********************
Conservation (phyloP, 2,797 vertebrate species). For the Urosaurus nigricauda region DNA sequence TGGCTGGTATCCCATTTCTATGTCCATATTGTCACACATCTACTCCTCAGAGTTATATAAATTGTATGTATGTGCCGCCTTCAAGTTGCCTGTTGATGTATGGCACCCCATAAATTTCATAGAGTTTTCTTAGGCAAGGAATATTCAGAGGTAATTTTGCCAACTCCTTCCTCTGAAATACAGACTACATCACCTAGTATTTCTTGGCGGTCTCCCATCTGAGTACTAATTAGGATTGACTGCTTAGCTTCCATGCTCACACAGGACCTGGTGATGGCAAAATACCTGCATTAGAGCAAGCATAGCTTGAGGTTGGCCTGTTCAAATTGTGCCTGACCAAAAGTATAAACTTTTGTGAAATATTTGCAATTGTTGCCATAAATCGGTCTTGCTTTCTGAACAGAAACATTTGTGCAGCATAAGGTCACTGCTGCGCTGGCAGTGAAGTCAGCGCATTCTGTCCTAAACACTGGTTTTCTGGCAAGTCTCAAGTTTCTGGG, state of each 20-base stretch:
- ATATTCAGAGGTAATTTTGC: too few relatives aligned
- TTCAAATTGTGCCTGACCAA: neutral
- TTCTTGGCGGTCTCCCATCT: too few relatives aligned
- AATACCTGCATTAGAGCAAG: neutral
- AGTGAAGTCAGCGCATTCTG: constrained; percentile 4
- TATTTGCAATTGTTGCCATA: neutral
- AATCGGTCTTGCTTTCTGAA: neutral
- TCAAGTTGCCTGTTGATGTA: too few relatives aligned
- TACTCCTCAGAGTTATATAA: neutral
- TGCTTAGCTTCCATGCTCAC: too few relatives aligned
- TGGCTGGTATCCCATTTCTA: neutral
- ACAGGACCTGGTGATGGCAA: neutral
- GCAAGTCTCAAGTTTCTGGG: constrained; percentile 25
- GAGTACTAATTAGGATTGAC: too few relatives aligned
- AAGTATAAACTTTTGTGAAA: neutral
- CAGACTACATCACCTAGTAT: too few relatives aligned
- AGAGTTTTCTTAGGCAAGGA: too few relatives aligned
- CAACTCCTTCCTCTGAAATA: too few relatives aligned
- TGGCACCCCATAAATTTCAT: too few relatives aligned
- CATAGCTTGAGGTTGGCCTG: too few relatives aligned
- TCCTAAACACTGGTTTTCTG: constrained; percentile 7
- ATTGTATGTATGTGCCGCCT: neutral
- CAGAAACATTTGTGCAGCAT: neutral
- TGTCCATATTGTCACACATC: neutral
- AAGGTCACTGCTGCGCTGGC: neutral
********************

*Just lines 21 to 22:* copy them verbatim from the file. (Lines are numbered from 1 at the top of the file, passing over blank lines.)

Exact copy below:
- CATAGCTTGAGGTTGGCCTG: too few relatives aligned
- TCCTAAACACTGGTTTTCTG: constrained; percentile 7